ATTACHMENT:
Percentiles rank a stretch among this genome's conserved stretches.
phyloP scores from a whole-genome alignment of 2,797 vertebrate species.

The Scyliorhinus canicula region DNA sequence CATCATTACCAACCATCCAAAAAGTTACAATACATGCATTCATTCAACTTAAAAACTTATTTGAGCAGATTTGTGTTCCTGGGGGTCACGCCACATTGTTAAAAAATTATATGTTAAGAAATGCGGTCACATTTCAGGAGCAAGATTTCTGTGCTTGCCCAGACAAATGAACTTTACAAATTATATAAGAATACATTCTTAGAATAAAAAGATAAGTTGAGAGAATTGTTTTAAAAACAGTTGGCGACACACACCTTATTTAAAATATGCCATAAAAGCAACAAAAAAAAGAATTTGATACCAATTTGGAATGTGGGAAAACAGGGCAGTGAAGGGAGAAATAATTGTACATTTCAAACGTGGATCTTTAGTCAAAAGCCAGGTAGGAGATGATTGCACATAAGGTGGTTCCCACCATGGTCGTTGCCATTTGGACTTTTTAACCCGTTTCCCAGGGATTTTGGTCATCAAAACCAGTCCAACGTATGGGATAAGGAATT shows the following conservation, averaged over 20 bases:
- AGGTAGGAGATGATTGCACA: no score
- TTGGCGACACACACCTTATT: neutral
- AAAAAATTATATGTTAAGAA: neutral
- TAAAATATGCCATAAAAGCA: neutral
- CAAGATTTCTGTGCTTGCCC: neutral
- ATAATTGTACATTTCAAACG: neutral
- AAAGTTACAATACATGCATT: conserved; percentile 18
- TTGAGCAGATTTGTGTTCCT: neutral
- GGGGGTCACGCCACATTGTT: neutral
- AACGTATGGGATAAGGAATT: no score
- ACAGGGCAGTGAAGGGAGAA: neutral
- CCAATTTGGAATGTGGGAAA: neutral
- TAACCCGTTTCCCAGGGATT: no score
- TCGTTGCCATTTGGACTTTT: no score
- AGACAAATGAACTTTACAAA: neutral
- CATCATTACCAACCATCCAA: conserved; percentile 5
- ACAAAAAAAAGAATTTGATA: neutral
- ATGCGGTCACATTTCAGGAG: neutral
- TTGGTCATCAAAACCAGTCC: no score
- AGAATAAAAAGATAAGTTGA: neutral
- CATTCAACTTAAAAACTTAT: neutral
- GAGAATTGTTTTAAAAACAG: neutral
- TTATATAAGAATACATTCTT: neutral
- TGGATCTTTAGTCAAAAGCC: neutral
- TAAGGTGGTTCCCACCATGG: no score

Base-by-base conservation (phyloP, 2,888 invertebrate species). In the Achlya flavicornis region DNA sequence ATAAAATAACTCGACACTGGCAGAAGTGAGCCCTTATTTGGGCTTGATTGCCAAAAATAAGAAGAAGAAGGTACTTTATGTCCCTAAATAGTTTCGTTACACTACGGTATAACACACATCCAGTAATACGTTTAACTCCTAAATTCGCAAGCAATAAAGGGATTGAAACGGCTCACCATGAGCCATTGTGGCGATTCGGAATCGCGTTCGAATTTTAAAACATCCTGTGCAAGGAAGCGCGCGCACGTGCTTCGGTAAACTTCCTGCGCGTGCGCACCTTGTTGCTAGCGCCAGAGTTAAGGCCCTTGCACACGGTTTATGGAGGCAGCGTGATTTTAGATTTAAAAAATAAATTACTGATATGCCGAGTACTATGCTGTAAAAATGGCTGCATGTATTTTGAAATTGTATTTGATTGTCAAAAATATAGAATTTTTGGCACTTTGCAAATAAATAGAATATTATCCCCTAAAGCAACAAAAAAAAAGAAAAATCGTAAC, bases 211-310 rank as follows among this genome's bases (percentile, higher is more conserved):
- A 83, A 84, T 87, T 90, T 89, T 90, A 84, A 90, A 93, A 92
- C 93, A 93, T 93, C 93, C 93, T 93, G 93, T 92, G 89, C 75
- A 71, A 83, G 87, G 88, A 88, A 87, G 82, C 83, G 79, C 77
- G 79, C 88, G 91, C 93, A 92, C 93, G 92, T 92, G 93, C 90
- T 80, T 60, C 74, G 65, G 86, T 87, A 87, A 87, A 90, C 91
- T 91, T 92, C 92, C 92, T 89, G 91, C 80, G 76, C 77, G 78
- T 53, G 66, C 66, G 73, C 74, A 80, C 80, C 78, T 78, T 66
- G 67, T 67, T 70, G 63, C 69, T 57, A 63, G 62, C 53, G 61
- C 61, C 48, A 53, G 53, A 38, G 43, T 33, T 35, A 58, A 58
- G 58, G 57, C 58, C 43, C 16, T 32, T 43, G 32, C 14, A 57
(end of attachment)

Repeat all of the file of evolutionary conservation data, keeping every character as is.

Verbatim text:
Percentiles rank a stretch among this genome's conserved stretches.
phyloP scores from a whole-genome alignment of 2,797 vertebrate species.

The Scyliorhinus canicula region DNA sequence CATCATTACCAACCATCCAAAAAGTTACAATACATGCATTCATTCAACTTAAAAACTTATTTGAGCAGATTTGTGTTCCTGGGGGTCACGCCACATTGTTAAAAAATTATATGTTAAGAAATGCGGTCACATTTCAGGAGCAAGATTTCTGTGCTTGCCCAGACAAATGAACTTTACAAATTATATAAGAATACATTCTTAGAATAAAAAGATAAGTTGAGAGAATTGTTTTAAAAACAGTTGGCGACACACACCTTATTTAAAATATGCCATAAAAGCAACAAAAAAAAGAATTTGATACCAATTTGGAATGTGGGAAAACAGGGCAGTGAAGGGAGAAATAATTGTACATTTCAAACGTGGATCTTTAGTCAAAAGCCAGGTAGGAGATGATTGCACATAAGGTGGTTCCCACCATGGTCGTTGCCATTTGGACTTTTTAACCCGTTTCCCAGGGATTTTGGTCATCAAAACCAGTCCAACGTATGGGATAAGGAATT shows the following conservation, averaged over 20 bases:
- AGGTAGGAGATGATTGCACA: no score
- TTGGCGACACACACCTTATT: neutral
- AAAAAATTATATGTTAAGAA: neutral
- TAAAATATGCCATAAAAGCA: neutral
- CAAGATTTCTGTGCTTGCCC: neutral
- ATAATTGTACATTTCAAACG: neutral
- AAAGTTACAATACATGCATT: conserved; percentile 18
- TTGAGCAGATTTGTGTTCCT: neutral
- GGGGGTCACGCCACATTGTT: neutral
- AACGTATGGGATAAGGAATT: no score
- ACAGGGCAGTGAAGGGAGAA: neutral
- CCAATTTGGAATGTGGGAAA: neutral
- TAACCCGTTTCCCAGGGATT: no score
- TCGTTGCCATTTGGACTTTT: no score
- AGACAAATGAACTTTACAAA: neutral
- CATCATTACCAACCATCCAA: conserved; percentile 5
- ACAAAAAAAAGAATTTGATA: neutral
- ATGCGGTCACATTTCAGGAG: neutral
- TTGGTCATCAAAACCAGTCC: no score
- AGAATAAAAAGATAAGTTGA: neutral
- CATTCAACTTAAAAACTTAT: neutral
- GAGAATTGTTTTAAAAACAG: neutral
- TTATATAAGAATACATTCTT: neutral
- TGGATCTTTAGTCAAAAGCC: neutral
- TAAGGTGGTTCCCACCATGG: no score

Base-by-base conservation (phyloP, 2,888 invertebrate species). In the Achlya flavicornis region DNA sequence ATAAAATAACTCGACACTGGCAGAAGTGAGCCCTTATTTGGGCTTGATTGCCAAAAATAAGAAGAAGAAGGTACTTTATGTCCCTAAATAGTTTCGTTACACTACGGTATAACACACATCCAGTAATACGTTTAACTCCTAAATTCGCAAGCAATAAAGGGATTGAAACGGCTCACCATGAGCCATTGTGGCGATTCGGAATCGCGTTCGAATTTTAAAACATCCTGTGCAAGGAAGCGCGCGCACGTGCTTCGGTAAACTTCCTGCGCGTGCGCACCTTGTTGCTAGCGCCAGAGTTAAGGCCCTTGCACACGGTTTATGGAGGCAGCGTGATTTTAGATTTAAAAAATAAATTACTGATATGCCGAGTACTATGCTGTAAAAATGGCTGCATGTATTTTGAAATTGTATTTGATTGTCAAAAATATAGAATTTTTGGCACTTTGCAAATAAATAGAATATTATCCCCTAAAGCAACAAAAAAAAAGAAAAATCGTAAC, bases 211-310 rank as follows among this genome's bases (percentile, higher is more conserved):
- A 83, A 84, T 87, T 90, T 89, T 90, A 84, A 90, A 93, A 92
- C 93, A 93, T 93, C 93, C 93, T 93, G 93, T 92, G 89, C 75
- A 71, A 83, G 87, G 88, A 88, A 87, G 82, C 83, G 79, C 77
- G 79, C 88, G 91, C 93, A 92, C 93, G 92, T 92, G 93, C 90
- T 80, T 60, C 74, G 65, G 86, T 87, A 87, A 87, A 90, C 91
- T 91, T 92, C 92, C 92, T 89, G 91, C 80, G 76, C 77, G 78
- T 53, G 66, C 66, G 73, C 74, A 80, C 80, C 78, T 78, T 66
- G 67, T 67, T 70, G 63, C 69, T 57, A 63, G 62, C 53, G 61
- C 61, C 48, A 53, G 53, A 38, G 43, T 33, T 35, A 58, A 58
- G 58, G 57, C 58, C 43, C 16, T 32, T 43, G 32, C 14, A 57